Play Live Radio
Next Up:
Available On Air Stations

Breakfast Baking: Better Fast Food

I won't commit to calling breakfast my favorite meal — that all depends on what's for dinner. But my ritual of slowly eating and sipping espresso roast while clicking through online news is a pleasure I hate to skip.

Breakfast has long been touted as the most important meal of the day. It gives you energy and keeps your appetite in check until dinner. Unfortunately, almost no one has time to eat it. One solution to the modern breakfast dilemma isn't faster fast food, but a mainstay of home baking — the quick bread.

The King Arthur Flour Baker's Companion (Countryman 2003) defines a quick bread as "a bread leavened with baking powder, baking soda, or eggs (rather than yeast), and put immediately into the oven, rather than rising on the counter first."

All you really need to know, however, is in the word "quick." These baked goods are quick to assemble and quick to bake. They can be sweet, savory, full of fruit and nuts, or plain. They include scones, muffins, biscuits, soda breads, batter loaves and corn breads.

Whether you're a parent rushing kids off to school, an urban dweller dealing with the vagaries of public transportation or a student with an 8 a.m. class, fitting in even a bowl of cereal seems difficult. It's more likely that you will grab a bite at a doughnut shop, drive-through or gourmet coffee bar en route to your destination. As greasy crumbs fall down your shirt, or your hands get sticky with icing, you'll wish you had planned ahead for something better. You'll wish you had made some quick bread.

Quick breads are the friend of the busy breakfast lover. You can bake a batch of muffins or scones in the evening or on the weekend and freeze them to preserve their just-baked freshness. This really works. Pull one out of the freezer before bed or a couple of hours before you want to eat and grab it on your way out the door. Even if you can't help eating on the run, at least you can add some whole grains and nutrients to your homemade goodies instead of buying food that is just dessert masquerading as breakfast. Even commercial bran muffins — at least the ones that taste good — are guilty of fat and sugar overload.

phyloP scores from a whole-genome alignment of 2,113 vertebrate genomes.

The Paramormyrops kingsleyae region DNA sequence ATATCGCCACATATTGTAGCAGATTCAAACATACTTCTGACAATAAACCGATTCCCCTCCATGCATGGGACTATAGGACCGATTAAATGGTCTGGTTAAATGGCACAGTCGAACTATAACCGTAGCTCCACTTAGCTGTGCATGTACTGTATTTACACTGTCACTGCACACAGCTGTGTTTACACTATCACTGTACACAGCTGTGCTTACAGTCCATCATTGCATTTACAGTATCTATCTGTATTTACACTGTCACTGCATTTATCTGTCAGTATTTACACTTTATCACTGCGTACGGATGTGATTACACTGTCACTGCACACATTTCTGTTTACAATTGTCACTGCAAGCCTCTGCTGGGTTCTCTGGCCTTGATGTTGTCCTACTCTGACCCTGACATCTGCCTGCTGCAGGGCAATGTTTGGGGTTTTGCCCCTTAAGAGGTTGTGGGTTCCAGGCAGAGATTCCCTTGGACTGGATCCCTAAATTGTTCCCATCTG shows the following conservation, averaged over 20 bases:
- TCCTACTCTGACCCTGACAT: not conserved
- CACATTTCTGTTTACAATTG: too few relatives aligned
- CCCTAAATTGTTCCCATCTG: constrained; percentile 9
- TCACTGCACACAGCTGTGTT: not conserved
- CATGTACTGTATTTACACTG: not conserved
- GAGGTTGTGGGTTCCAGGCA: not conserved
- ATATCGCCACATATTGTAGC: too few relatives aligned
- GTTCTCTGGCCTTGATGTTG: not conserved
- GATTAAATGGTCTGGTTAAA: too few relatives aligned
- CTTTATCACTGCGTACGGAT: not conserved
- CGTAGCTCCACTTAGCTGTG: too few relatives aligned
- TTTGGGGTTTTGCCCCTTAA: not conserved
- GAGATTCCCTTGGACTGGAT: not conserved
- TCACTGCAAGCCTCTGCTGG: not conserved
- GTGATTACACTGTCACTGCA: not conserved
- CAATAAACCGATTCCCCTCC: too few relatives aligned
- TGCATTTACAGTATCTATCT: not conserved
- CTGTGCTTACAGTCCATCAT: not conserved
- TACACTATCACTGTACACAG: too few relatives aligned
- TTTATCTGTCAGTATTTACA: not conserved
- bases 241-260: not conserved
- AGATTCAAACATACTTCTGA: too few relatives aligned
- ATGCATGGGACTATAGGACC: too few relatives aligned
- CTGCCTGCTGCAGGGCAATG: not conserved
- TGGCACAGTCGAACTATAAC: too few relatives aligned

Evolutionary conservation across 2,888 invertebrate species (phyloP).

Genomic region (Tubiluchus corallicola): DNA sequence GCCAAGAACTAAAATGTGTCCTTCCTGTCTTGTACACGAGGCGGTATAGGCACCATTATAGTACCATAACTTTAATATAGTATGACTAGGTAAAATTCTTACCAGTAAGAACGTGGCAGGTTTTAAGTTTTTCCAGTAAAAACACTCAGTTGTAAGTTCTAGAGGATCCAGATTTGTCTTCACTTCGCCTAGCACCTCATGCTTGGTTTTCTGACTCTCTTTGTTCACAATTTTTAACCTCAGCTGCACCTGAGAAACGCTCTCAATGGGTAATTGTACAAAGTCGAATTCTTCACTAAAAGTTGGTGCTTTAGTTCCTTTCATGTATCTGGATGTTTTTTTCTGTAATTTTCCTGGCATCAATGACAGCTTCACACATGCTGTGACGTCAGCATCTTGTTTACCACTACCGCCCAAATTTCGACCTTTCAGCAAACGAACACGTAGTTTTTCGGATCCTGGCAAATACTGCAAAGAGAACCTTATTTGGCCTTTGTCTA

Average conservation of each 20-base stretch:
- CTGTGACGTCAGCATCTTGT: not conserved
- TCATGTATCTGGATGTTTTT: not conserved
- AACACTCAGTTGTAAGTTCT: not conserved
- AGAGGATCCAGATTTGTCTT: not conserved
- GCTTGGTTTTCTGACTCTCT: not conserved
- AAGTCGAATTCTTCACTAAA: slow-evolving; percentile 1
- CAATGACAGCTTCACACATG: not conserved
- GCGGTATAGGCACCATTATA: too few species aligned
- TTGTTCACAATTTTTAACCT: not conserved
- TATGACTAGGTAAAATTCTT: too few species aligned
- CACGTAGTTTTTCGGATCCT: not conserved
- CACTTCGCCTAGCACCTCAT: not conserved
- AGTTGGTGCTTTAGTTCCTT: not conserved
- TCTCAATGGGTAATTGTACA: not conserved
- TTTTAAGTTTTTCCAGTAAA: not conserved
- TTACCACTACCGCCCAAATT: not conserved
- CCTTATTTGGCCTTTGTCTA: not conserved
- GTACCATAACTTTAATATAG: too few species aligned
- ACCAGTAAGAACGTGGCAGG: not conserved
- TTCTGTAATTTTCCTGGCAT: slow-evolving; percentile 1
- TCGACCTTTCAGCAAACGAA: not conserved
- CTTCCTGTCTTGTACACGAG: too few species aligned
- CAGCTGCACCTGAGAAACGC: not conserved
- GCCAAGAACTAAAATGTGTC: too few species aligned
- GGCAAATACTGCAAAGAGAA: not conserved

Breakfast baking not only adds nutrition to the morning meal, but it also adds cash to your wallet. Money gurus tell us that cutting out the daily $4 latte is one ticket to financial freedom. Add to your coffee windfall the cash and calories you'll save when you give up that Texas-size blueberry streusel muffin, and soon you'll be rich and thin.

If breakfast baking sounds good in theory, but you question your culinary know-how, fear not. All you need is three basic principles: measure flour correctly, mix with a light hand and don't overbake.

First, fluff up the flour and lightly spoon it into a measuring cup without shaking the cup, which causes the flour to settle and means you'll end up with too much flour and dry baked goods. Then level the flour off with the back of a knife.

Second, be gentle when mixing by hand, and stir just until ingredients are moistened. This prevents a tough texture.

Success with the third principle depends on approaching the task with a suspicious mind. All ovens and baking pans behave differently, so keep a watchful eye, checking a couple of minutes before the shortest suggested baking time. Muffins and scones are done when a toothpick comes out clean and any coloring leans toward golden, rather than burned.

Use the following recipes to start on your way to a life of better breakfasts. They are free of buttery crumb toppings (no greasy shirtfront) and glazes (no sticky fingers), so you can travel without incident. They are moist and filled with flavorful add-ins, so no honey, jam or knives to spread them are required.

They're also sturdy enough to eat with one hand, so you're free to carry your reusable mug of home-brewed coffee in the other. And if you get all the way to your office (or class, or volunteer site) before eating your meal, don't be surprised when co-workers — even the inveterate breakfast skippers — demand samples.

Copyright 2023 NPR. To see more, visit

Julie O'Hara